If we were still in the ’90s, or early 2000s, or heck, even now, and I had a crush on someone and was making them a mixed tape, CD or, dare I say, playlist, I would absolutely include a track from the latest Darlingside record “Extralife.” In fact, I’d likely start said mix with the dreamy, swoon-worthy title track that opens the album.
This would achieve a few goals in one fell swoop: My crush would know I have outstanding taste in music, therefore thinking I’m way cooler than I actually am, and I’m certain they’d become an instant fan of the Boston-based neo-folk-pop band, coming to Port City Music Hall on Saturday. All-around win in my book.
This brings to mind a quote from British writer (and pal to Oscar Wilde) Ada Leverson, who said, “You don’t know a woman until you have had a letter from her.” I’ll add that you can’t really know someone until you have an understanding of their musical tastes.
As I write this, I’m wearing a wistful yet amused smile and hoping that somewhere out there in the universe is a handful of carefully curated compilations on tape and disc form nestled in and amongst random other junk in a long-forgotten basement box, complete with handmade covers and the song names written with a black, razor-point Sharpie.
All of this is to say, “Extralife” is a gorgeous album, and it immediately elicited an “everyone needs to hear this” response in me. So do yourself – and any possible crushes – a favor and get to know this band and this album posthaste.
The last time I wrote anything substantive about Darlingside was in 2015, when they released “Birds Say,” and I raved about the four-part harmonies and how they sounded like they were straight out of the Greenwich Village folk scene in the ’60s. Three years later, that’s still true, and my adoration for the band has grown more sizes than the Grinch’s heart. The first few lines of “Extralife,” set upon a bed of gentle keys, are “It’s over now, the flag is sunk, the world has flattened out/Under the underground I’ve always found a level further down/As I begin to lose hold of the fiery flowerbeds above, mushroom clouds reset the sky.”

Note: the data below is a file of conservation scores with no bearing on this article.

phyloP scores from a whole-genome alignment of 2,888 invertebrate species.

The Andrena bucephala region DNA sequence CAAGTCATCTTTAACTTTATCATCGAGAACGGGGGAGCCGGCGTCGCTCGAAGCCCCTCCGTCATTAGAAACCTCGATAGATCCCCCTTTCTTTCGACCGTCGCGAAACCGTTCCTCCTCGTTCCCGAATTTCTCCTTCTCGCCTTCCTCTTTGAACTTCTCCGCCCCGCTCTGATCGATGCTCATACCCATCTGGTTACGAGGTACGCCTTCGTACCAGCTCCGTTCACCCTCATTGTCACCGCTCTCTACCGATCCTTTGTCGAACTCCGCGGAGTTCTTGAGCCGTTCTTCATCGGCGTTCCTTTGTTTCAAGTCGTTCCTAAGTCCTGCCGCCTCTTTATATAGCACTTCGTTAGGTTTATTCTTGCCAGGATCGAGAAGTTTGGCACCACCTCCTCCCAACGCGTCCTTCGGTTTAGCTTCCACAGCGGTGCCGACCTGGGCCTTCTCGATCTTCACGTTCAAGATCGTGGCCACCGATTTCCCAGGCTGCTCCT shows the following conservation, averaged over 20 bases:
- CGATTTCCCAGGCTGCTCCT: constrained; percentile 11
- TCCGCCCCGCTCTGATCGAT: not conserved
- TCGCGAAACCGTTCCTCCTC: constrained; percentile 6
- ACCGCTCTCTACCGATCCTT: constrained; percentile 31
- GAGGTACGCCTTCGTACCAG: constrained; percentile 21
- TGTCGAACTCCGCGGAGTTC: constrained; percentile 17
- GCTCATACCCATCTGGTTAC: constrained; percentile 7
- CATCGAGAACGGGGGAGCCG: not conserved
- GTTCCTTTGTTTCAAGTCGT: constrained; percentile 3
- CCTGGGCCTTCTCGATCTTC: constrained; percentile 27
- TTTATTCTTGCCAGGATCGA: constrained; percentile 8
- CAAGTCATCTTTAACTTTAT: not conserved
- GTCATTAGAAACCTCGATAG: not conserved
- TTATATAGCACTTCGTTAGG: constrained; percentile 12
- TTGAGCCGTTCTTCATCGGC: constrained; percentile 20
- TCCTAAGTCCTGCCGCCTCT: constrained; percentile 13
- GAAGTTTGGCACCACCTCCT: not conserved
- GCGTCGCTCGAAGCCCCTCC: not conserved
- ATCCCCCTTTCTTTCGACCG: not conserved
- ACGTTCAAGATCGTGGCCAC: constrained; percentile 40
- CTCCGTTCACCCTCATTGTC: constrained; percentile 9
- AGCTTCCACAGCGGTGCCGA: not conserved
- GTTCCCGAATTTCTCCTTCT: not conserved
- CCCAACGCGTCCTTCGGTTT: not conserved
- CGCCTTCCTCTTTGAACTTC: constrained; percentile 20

While this may sound like end-of-the-world verse, the gents of Darlingside sing these words in a way that can be best be described as resplendent. Speaking of the gents, Darlingside is bassist and guitarist Dave Senft, guitarist and banjo player Don Mitchell, violinist and mandolinist Auyon Mukharji and cellist and guitarist Harris Paseltiner. They’ll be celebrating their 10-year anniversary as a band next year.
“Extralife” continues to float down its dreamy river with “Singularity,” and again, in printed form, the lyrics come across as foreboding: “Someday a shooting star is gonna shoot me down/Burn these high rises back into a ghost town of iridium white clouds.” Perhaps I’ve just hit upon the genius of Darlingside: thought-provoking lyrics cloaked in darkness, yet delivered by four folk angels who will fill you with pure, unfiltered hope.
“Hold Your Head Up High,” with acoustic guitar that sounds like it’s floating in the air and some perfectly placed horn, is my current favorite “Extralife” track. “Rise it up, it’s fine terrain/The time will come again/And misery’s no rest for weary gentlemen.”
“Extralife” is also home to one of the shortest songs you’ll ever hear. “Rita Hayworth” clocks in at 51 seconds, but it packs a lot in with about 40 words. This is the kind of song that, back in the compilation tape-making days, would be perfect to use up that last bit of tape on side one.
Here’s the video to “Best of The Best of Times” , another fantastic “Extralife” track.
For the fun of it, I sent a hail-Mary Facebook message to Mukharji, asking what his favorite “Extralife” song is. He politely responded but told me that he can’t name a favorite because it changes depending on his mood and on where he’s eaten chocolate recently. Read: I love this guy! But then he followed this up a few hours later and told me he’s been thinking a lot about “Indian Orchard Road.” “I love the string arrangement on that song, and it’s one that I’d love to learn to play live as it’s one of the few we haven’t tackled yet.” I listened to it three times in a row and agree 100 percent about the strings. They’re spellbinding. But then again, so is this entire record.
WHEN: 8 p.m. Saturday
WHERE: Port City Music Hall, 504 Congress St., Portland
HOW MUCH: $15 in advance, $18 day of show, 18-plus
TICKETS & INFO: portcitymusichall.com